Magazine article Business Credit

Secrets to Keeping Good Employees

Magazine article Business Credit

Secrets to Keeping Good Employees

Article excerpt

Employee turnover is expensive. An employer can easily spend 100,000 in exit interviews, severance pay, hiring costs and lost productivity while training the new hire.

Estimations on the turnover expenses of salaried positions can run high: a journeyman machinist costs $102,796; an automobile company's human resource manager $133,803; and a fast-food chain-store manager $21,931. Now add on the less obvious costs that come with loss of intellectual capital, decreased morale, increased employee stress and negative reputation. The impact of these factors to a company's profitability is significant.

Intrinsic Rewards Retain Employees

Retaining and motivating valuable employees requires employers to evaluate their situation and work environment. The extrinsic rewards are the most tangible-salaries, benefits, promotions-yet these incentives alone are not enough. Employees judge the quality of their job on the intrinsic satisfaction (the personal "reward" they reap from their work), and on whether they feel their work environment is supportive. These factors are powerful predictors of job satisfaction, commitment and loyalty, and retention. According to a 1997 survey, "The National Study of the Changing Workforce," these characteristics are better predictors of productivity than salary and benefits, if the compensation package is competitive with the marketplace. In that survey, some 2,800 blue- and white-collar workers were questioned about their jobs.

Using intrinsic rewards to increase employee commitment and retention is achievable in any organization. While it is both an art and a science, it has basic components of human nature that are fundamental. When these intrinsic approaches are understood and ingrained in the company culture, productive employees remain. Four building blocks need to be cultivated:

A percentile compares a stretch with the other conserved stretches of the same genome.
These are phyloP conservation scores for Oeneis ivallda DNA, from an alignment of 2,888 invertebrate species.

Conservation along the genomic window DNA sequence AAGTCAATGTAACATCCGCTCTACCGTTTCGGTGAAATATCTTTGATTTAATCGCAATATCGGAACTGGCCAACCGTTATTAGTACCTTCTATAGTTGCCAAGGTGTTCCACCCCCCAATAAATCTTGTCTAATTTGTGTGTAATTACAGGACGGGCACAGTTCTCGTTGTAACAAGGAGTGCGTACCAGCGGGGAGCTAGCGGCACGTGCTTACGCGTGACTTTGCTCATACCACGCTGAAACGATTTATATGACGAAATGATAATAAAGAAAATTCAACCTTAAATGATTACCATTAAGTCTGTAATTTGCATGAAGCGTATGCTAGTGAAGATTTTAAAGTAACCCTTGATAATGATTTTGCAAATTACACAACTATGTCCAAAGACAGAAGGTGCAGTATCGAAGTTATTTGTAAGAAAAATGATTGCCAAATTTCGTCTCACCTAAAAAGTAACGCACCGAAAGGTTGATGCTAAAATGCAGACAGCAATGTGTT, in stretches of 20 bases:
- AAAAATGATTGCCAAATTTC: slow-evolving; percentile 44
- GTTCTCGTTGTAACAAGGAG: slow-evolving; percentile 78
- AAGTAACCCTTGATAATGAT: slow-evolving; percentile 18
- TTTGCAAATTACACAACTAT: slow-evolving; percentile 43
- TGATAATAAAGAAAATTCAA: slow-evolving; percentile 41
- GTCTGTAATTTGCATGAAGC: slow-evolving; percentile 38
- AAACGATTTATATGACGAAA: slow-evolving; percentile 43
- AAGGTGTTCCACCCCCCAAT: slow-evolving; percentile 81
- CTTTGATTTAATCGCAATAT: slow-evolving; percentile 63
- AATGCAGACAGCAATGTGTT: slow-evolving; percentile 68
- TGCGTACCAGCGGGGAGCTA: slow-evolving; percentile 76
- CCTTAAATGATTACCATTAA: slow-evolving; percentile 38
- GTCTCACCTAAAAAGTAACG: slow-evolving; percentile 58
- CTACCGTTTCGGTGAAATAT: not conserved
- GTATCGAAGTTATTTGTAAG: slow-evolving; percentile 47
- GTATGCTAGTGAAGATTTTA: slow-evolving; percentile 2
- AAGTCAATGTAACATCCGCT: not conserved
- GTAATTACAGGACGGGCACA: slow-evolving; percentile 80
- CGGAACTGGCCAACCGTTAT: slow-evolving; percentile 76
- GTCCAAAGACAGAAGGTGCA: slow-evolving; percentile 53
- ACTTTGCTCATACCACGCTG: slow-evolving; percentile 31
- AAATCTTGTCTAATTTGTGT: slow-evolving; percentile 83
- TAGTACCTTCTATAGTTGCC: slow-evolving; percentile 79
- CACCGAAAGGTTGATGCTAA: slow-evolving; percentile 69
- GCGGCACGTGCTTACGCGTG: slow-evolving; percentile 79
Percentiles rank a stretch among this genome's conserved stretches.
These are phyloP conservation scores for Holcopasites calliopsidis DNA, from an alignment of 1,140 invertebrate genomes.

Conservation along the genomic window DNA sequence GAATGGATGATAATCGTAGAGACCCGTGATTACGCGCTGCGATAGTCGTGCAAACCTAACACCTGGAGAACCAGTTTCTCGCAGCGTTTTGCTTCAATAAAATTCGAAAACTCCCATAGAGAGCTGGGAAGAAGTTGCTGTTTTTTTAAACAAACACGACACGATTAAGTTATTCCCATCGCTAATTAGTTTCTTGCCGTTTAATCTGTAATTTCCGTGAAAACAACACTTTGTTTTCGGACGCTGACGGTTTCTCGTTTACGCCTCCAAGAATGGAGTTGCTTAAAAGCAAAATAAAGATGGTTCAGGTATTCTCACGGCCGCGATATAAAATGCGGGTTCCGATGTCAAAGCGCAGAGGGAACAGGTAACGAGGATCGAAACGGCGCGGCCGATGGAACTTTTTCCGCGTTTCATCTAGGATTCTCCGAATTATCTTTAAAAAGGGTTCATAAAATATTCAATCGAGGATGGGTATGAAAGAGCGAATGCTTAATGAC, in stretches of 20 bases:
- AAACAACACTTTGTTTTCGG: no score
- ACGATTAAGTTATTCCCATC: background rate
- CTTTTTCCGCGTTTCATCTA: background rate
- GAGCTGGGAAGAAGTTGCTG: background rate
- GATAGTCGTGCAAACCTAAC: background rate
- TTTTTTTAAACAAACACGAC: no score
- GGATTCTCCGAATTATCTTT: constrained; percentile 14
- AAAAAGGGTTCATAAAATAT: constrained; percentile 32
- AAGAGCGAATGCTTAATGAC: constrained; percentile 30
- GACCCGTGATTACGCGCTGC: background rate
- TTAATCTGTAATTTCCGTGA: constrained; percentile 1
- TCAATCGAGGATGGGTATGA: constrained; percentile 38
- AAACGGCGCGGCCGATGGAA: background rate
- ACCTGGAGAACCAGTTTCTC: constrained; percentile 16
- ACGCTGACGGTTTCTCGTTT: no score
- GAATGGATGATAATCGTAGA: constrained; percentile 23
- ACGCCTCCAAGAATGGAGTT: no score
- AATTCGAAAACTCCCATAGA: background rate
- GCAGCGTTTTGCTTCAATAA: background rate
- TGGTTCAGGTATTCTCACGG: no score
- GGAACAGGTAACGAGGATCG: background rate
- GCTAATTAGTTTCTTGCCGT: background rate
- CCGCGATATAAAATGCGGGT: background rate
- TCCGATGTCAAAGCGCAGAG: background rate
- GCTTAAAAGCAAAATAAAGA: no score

* Awareness

* Trust

* Spirit

* Accountability

Creating Commitment

Awareness is like maturity. It is recognizing and doing whatever it takes for the common good. It is valuing opinions, and looking for ways to make a situation better. Above all, it is self-knowledge of strengths and weaknesses, and having the confidence to participate without fear of failure. Unaware people continue to do what they have always done. Yet, they expect different results.

Teaching employees awareness in business means increasing their understanding in the following areas: profits and losses; the quality of work being done; and the needs of customers or team members. Employers who practice this create a workforce that will be engaged and committed.

Rodel, Inc., an electronic industry supplier, planned for 12 percent growth and instead experienced a 50 percent increase. The strain of this growth spurt would have caused some organizations to snap. Instead, the staff remained enthusiastic and the shipping record remained almost perfect. "Our people have a deep sense of commitment and caring," CEO Bill Budinger says.

Rodel employees' commitment increased because they knew their efforts were needed and that they were making a positive difference. Retaining employees like this makes for good business.

Taking Risk

Trust is built when people are honest with themselves and with others. According to William Bridges in the book, Managing Transitions, when people have a mutual trust, they are likely to progress. …

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